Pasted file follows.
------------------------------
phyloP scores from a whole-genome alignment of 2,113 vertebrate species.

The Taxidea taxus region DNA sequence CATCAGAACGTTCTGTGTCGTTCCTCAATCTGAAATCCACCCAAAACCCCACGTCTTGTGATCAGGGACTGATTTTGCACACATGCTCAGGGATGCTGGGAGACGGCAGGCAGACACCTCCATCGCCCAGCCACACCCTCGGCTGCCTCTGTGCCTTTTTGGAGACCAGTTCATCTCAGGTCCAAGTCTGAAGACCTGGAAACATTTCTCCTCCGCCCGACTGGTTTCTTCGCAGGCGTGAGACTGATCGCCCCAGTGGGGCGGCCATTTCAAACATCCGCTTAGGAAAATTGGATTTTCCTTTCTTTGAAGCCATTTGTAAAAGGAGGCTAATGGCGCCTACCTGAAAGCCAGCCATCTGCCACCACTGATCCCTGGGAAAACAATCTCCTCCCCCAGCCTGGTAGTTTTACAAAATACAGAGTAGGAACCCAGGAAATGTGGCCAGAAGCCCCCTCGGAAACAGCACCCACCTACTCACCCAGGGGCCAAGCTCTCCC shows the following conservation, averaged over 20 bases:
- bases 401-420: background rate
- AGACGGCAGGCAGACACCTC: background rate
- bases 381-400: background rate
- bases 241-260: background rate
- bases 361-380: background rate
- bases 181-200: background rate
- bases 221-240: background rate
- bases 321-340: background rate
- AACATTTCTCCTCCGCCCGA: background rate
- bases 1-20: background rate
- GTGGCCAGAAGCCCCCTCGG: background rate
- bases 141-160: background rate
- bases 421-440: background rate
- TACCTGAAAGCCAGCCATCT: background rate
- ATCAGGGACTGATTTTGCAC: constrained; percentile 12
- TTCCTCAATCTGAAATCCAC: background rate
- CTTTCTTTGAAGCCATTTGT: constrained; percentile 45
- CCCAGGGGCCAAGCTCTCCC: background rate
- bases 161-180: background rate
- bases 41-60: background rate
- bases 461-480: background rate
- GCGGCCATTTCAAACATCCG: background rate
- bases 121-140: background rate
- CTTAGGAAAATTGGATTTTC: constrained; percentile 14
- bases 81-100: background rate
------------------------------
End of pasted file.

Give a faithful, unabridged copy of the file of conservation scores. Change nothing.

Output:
phyloP scores from a whole-genome alignment of 2,113 vertebrate species.

The Taxidea taxus region DNA sequence CATCAGAACGTTCTGTGTCGTTCCTCAATCTGAAATCCACCCAAAACCCCACGTCTTGTGATCAGGGACTGATTTTGCACACATGCTCAGGGATGCTGGGAGACGGCAGGCAGACACCTCCATCGCCCAGCCACACCCTCGGCTGCCTCTGTGCCTTTTTGGAGACCAGTTCATCTCAGGTCCAAGTCTGAAGACCTGGAAACATTTCTCCTCCGCCCGACTGGTTTCTTCGCAGGCGTGAGACTGATCGCCCCAGTGGGGCGGCCATTTCAAACATCCGCTTAGGAAAATTGGATTTTCCTTTCTTTGAAGCCATTTGTAAAAGGAGGCTAATGGCGCCTACCTGAAAGCCAGCCATCTGCCACCACTGATCCCTGGGAAAACAATCTCCTCCCCCAGCCTGGTAGTTTTACAAAATACAGAGTAGGAACCCAGGAAATGTGGCCAGAAGCCCCCTCGGAAACAGCACCCACCTACTCACCCAGGGGCCAAGCTCTCCC shows the following conservation, averaged over 20 bases:
- bases 401-420: background rate
- AGACGGCAGGCAGACACCTC: background rate
- bases 381-400: background rate
- bases 241-260: background rate
- bases 361-380: background rate
- bases 181-200: background rate
- bases 221-240: background rate
- bases 321-340: background rate
- AACATTTCTCCTCCGCCCGA: background rate
- bases 1-20: background rate
- GTGGCCAGAAGCCCCCTCGG: background rate
- bases 141-160: background rate
- bases 421-440: background rate
- TACCTGAAAGCCAGCCATCT: background rate
- ATCAGGGACTGATTTTGCAC: constrained; percentile 12
- TTCCTCAATCTGAAATCCAC: background rate
- CTTTCTTTGAAGCCATTTGT: constrained; percentile 45
- CCCAGGGGCCAAGCTCTCCC: background rate
- bases 161-180: background rate
- bases 41-60: background rate
- bases 461-480: background rate
- GCGGCCATTTCAAACATCCG: background rate
- bases 121-140: background rate
- CTTAGGAAAATTGGATTTTC: constrained; percentile 14
- bases 81-100: background rate